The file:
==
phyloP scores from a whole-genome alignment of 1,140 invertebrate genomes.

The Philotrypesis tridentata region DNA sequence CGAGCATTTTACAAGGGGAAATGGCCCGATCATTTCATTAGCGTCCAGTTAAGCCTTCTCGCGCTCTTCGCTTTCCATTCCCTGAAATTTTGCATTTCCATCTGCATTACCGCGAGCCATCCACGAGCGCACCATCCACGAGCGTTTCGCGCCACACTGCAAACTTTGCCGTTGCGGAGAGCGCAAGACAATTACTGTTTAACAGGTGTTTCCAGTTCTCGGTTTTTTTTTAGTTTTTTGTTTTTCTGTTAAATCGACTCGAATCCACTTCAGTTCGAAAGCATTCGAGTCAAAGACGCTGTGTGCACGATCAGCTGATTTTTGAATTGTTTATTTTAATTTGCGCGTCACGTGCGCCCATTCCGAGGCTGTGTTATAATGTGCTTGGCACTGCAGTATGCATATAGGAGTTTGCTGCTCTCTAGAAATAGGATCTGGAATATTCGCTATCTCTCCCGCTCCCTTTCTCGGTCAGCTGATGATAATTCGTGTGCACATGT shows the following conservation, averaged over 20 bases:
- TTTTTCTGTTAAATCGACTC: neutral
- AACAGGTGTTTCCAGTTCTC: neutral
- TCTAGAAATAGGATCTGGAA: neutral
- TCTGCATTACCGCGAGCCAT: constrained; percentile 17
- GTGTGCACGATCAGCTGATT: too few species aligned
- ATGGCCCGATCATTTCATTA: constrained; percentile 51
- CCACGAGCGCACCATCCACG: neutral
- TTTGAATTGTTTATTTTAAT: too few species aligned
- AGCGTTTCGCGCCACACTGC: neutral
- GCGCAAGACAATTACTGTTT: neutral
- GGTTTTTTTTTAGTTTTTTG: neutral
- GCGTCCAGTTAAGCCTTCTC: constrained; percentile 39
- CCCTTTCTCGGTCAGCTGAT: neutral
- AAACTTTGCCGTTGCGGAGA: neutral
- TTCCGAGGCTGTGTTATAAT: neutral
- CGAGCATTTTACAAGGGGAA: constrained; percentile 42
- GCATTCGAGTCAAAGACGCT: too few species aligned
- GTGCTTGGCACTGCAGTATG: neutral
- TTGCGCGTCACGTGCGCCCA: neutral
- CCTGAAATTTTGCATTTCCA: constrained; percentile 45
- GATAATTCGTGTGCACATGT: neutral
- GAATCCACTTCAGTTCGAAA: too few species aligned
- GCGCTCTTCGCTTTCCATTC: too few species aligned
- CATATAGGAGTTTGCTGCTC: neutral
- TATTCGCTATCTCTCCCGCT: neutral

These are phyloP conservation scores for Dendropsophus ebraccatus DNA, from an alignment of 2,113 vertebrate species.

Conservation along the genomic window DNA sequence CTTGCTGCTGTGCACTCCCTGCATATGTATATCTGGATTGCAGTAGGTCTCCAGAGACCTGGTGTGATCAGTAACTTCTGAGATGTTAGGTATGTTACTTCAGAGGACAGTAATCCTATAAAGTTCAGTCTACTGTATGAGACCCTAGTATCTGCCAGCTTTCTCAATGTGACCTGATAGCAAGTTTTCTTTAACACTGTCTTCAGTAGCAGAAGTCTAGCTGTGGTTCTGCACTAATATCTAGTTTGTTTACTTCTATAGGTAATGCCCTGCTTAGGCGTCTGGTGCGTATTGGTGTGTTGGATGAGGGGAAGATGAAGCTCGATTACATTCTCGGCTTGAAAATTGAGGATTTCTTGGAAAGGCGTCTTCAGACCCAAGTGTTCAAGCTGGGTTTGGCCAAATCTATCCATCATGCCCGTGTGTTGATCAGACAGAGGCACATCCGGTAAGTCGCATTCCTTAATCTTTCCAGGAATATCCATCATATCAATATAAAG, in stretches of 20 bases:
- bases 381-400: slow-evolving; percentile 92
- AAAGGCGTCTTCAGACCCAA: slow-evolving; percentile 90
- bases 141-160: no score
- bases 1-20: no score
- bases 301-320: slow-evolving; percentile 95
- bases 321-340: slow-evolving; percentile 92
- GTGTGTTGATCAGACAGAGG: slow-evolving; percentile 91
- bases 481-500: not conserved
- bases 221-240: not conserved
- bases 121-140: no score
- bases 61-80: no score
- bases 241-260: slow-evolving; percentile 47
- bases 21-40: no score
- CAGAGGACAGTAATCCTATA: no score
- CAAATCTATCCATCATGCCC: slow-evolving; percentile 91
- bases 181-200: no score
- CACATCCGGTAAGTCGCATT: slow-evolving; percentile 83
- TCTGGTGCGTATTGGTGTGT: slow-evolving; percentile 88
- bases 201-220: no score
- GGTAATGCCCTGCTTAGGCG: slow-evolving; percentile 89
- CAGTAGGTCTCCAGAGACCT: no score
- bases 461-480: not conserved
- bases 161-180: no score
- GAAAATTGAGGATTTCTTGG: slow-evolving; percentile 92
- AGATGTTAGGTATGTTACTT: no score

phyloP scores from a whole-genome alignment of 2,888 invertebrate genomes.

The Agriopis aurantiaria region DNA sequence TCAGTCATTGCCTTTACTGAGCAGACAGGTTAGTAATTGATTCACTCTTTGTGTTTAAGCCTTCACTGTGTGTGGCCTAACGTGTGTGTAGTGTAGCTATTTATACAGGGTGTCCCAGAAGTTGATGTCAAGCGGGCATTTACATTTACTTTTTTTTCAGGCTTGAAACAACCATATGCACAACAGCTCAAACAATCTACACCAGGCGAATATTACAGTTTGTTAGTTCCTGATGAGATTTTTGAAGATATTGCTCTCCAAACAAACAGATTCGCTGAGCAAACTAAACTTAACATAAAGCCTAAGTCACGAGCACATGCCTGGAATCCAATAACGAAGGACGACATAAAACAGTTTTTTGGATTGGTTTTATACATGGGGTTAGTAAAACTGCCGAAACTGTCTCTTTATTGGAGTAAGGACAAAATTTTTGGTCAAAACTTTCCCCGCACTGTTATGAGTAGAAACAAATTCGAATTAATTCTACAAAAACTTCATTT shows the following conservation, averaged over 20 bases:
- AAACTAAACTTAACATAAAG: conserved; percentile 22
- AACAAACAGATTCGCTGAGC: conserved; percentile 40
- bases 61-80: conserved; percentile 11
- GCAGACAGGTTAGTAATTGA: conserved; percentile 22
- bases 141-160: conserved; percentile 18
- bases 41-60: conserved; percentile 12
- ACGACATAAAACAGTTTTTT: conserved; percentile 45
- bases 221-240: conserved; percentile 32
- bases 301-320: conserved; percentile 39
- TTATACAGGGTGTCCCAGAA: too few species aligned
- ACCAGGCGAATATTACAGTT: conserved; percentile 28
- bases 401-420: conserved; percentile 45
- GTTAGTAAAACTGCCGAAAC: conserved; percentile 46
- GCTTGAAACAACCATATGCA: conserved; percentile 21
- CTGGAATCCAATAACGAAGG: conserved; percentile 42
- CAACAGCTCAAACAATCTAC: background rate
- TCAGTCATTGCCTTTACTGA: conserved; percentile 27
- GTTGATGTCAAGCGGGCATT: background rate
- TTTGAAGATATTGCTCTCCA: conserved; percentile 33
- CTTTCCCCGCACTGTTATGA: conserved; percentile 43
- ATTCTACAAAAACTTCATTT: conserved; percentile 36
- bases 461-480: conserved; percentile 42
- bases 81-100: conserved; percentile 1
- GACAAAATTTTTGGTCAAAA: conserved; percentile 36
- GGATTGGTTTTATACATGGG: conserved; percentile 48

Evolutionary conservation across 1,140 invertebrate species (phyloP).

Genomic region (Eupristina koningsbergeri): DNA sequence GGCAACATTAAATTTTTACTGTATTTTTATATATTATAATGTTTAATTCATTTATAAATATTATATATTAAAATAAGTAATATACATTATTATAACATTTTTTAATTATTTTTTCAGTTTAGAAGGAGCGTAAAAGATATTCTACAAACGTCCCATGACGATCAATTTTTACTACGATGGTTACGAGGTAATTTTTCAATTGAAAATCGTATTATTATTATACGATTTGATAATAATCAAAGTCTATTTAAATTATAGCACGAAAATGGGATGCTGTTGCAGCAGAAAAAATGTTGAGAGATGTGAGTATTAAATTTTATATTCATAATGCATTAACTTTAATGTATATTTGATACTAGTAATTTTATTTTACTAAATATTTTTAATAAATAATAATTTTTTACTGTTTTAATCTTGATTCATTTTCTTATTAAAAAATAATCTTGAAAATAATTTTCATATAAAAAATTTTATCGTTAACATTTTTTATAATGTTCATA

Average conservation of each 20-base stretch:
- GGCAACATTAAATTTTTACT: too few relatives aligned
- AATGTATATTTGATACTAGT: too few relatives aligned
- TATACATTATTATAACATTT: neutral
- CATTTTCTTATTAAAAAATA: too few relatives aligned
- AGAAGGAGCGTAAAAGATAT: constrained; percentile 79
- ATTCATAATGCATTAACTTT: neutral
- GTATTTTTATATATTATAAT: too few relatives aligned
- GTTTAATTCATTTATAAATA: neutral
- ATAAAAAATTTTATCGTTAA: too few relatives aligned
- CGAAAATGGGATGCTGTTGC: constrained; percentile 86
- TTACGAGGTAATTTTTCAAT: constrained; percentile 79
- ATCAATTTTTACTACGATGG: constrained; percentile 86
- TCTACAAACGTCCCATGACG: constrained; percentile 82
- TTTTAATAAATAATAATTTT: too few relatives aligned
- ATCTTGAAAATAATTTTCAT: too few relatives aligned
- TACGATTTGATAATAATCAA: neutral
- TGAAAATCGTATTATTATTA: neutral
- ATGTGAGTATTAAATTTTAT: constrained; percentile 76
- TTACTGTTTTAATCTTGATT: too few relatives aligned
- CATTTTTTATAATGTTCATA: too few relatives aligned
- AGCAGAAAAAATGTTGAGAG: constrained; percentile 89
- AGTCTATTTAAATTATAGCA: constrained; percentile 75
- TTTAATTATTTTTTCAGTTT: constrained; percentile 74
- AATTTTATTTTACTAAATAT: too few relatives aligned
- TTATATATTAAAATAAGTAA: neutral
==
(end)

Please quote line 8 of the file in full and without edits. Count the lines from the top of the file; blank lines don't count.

- ATGGCCCGATCATTTCATTA: constrained; percentile 51